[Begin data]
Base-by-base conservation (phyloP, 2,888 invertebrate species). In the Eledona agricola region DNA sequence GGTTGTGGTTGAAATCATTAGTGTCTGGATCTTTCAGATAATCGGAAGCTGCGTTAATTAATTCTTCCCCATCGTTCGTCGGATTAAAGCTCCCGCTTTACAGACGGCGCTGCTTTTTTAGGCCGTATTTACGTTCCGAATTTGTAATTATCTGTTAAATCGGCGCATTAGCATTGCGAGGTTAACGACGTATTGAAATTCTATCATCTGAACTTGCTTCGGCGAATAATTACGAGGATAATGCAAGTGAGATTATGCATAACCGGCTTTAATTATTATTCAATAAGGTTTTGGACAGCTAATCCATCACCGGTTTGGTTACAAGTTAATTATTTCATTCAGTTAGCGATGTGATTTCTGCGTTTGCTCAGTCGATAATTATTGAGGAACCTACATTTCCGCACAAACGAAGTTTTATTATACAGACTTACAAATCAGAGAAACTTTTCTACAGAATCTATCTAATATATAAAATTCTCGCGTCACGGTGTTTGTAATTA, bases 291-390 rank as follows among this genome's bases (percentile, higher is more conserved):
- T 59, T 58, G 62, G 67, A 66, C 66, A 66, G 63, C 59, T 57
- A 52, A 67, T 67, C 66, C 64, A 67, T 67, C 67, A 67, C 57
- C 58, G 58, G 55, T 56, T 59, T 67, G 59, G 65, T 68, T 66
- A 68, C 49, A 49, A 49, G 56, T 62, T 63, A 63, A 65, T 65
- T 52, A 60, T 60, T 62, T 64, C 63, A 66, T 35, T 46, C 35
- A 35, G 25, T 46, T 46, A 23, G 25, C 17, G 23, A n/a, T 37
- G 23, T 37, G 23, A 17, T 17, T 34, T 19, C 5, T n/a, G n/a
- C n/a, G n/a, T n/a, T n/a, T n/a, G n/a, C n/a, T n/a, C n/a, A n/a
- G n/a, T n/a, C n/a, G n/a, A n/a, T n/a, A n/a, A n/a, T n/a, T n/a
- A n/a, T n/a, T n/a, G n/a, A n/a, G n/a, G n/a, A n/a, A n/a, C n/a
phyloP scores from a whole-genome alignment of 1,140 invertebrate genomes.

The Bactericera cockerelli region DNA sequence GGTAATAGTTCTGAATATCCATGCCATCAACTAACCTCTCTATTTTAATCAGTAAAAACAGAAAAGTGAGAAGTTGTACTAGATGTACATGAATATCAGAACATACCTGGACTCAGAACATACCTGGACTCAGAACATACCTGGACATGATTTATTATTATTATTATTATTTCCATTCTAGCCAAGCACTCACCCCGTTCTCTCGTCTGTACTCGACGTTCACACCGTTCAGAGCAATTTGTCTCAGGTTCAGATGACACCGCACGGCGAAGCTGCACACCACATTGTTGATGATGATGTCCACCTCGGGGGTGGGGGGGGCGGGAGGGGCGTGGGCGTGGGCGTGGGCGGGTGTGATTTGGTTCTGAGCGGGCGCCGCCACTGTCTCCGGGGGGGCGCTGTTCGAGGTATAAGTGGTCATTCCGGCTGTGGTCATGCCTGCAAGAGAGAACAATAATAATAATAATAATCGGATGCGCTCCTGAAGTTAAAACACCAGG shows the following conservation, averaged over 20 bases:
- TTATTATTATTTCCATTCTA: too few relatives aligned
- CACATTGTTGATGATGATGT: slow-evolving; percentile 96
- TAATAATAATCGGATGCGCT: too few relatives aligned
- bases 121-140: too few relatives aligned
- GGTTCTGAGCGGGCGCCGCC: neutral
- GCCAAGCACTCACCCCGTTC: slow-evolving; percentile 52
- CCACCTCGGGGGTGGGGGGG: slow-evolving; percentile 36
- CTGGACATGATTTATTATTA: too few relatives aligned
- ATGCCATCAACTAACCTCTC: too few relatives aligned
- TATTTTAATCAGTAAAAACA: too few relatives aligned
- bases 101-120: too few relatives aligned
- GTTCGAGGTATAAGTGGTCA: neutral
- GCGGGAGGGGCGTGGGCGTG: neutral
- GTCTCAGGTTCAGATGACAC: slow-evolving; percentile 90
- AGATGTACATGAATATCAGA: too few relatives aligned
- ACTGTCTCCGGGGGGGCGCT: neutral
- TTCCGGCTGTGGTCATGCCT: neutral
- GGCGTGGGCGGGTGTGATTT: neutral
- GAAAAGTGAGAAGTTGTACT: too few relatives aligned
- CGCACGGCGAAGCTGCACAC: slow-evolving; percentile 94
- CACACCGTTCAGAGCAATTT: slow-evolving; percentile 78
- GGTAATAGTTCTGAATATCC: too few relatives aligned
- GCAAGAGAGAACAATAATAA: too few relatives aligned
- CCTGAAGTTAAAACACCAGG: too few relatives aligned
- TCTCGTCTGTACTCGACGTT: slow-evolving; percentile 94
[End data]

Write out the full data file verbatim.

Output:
Base-by-base conservation (phyloP, 2,888 invertebrate species). In the Eledona agricola region DNA sequence GGTTGTGGTTGAAATCATTAGTGTCTGGATCTTTCAGATAATCGGAAGCTGCGTTAATTAATTCTTCCCCATCGTTCGTCGGATTAAAGCTCCCGCTTTACAGACGGCGCTGCTTTTTTAGGCCGTATTTACGTTCCGAATTTGTAATTATCTGTTAAATCGGCGCATTAGCATTGCGAGGTTAACGACGTATTGAAATTCTATCATCTGAACTTGCTTCGGCGAATAATTACGAGGATAATGCAAGTGAGATTATGCATAACCGGCTTTAATTATTATTCAATAAGGTTTTGGACAGCTAATCCATCACCGGTTTGGTTACAAGTTAATTATTTCATTCAGTTAGCGATGTGATTTCTGCGTTTGCTCAGTCGATAATTATTGAGGAACCTACATTTCCGCACAAACGAAGTTTTATTATACAGACTTACAAATCAGAGAAACTTTTCTACAGAATCTATCTAATATATAAAATTCTCGCGTCACGGTGTTTGTAATTA, bases 291-390 rank as follows among this genome's bases (percentile, higher is more conserved):
- T 59, T 58, G 62, G 67, A 66, C 66, A 66, G 63, C 59, T 57
- A 52, A 67, T 67, C 66, C 64, A 67, T 67, C 67, A 67, C 57
- C 58, G 58, G 55, T 56, T 59, T 67, G 59, G 65, T 68, T 66
- A 68, C 49, A 49, A 49, G 56, T 62, T 63, A 63, A 65, T 65
- T 52, A 60, T 60, T 62, T 64, C 63, A 66, T 35, T 46, C 35
- A 35, G 25, T 46, T 46, A 23, G 25, C 17, G 23, A n/a, T 37
- G 23, T 37, G 23, A 17, T 17, T 34, T 19, C 5, T n/a, G n/a
- C n/a, G n/a, T n/a, T n/a, T n/a, G n/a, C n/a, T n/a, C n/a, A n/a
- G n/a, T n/a, C n/a, G n/a, A n/a, T n/a, A n/a, A n/a, T n/a, T n/a
- A n/a, T n/a, T n/a, G n/a, A n/a, G n/a, G n/a, A n/a, A n/a, C n/a
phyloP scores from a whole-genome alignment of 1,140 invertebrate genomes.

The Bactericera cockerelli region DNA sequence GGTAATAGTTCTGAATATCCATGCCATCAACTAACCTCTCTATTTTAATCAGTAAAAACAGAAAAGTGAGAAGTTGTACTAGATGTACATGAATATCAGAACATACCTGGACTCAGAACATACCTGGACTCAGAACATACCTGGACATGATTTATTATTATTATTATTATTTCCATTCTAGCCAAGCACTCACCCCGTTCTCTCGTCTGTACTCGACGTTCACACCGTTCAGAGCAATTTGTCTCAGGTTCAGATGACACCGCACGGCGAAGCTGCACACCACATTGTTGATGATGATGTCCACCTCGGGGGTGGGGGGGGCGGGAGGGGCGTGGGCGTGGGCGTGGGCGGGTGTGATTTGGTTCTGAGCGGGCGCCGCCACTGTCTCCGGGGGGGCGCTGTTCGAGGTATAAGTGGTCATTCCGGCTGTGGTCATGCCTGCAAGAGAGAACAATAATAATAATAATAATCGGATGCGCTCCTGAAGTTAAAACACCAGG shows the following conservation, averaged over 20 bases:
- TTATTATTATTTCCATTCTA: too few relatives aligned
- CACATTGTTGATGATGATGT: slow-evolving; percentile 96
- TAATAATAATCGGATGCGCT: too few relatives aligned
- bases 121-140: too few relatives aligned
- GGTTCTGAGCGGGCGCCGCC: neutral
- GCCAAGCACTCACCCCGTTC: slow-evolving; percentile 52
- CCACCTCGGGGGTGGGGGGG: slow-evolving; percentile 36
- CTGGACATGATTTATTATTA: too few relatives aligned
- ATGCCATCAACTAACCTCTC: too few relatives aligned
- TATTTTAATCAGTAAAAACA: too few relatives aligned
- bases 101-120: too few relatives aligned
- GTTCGAGGTATAAGTGGTCA: neutral
- GCGGGAGGGGCGTGGGCGTG: neutral
- GTCTCAGGTTCAGATGACAC: slow-evolving; percentile 90
- AGATGTACATGAATATCAGA: too few relatives aligned
- ACTGTCTCCGGGGGGGCGCT: neutral
- TTCCGGCTGTGGTCATGCCT: neutral
- GGCGTGGGCGGGTGTGATTT: neutral
- GAAAAGTGAGAAGTTGTACT: too few relatives aligned
- CGCACGGCGAAGCTGCACAC: slow-evolving; percentile 94
- CACACCGTTCAGAGCAATTT: slow-evolving; percentile 78
- GGTAATAGTTCTGAATATCC: too few relatives aligned
- GCAAGAGAGAACAATAATAA: too few relatives aligned
- CCTGAAGTTAAAACACCAGG: too few relatives aligned
- TCTCGTCTGTACTCGACGTT: slow-evolving; percentile 94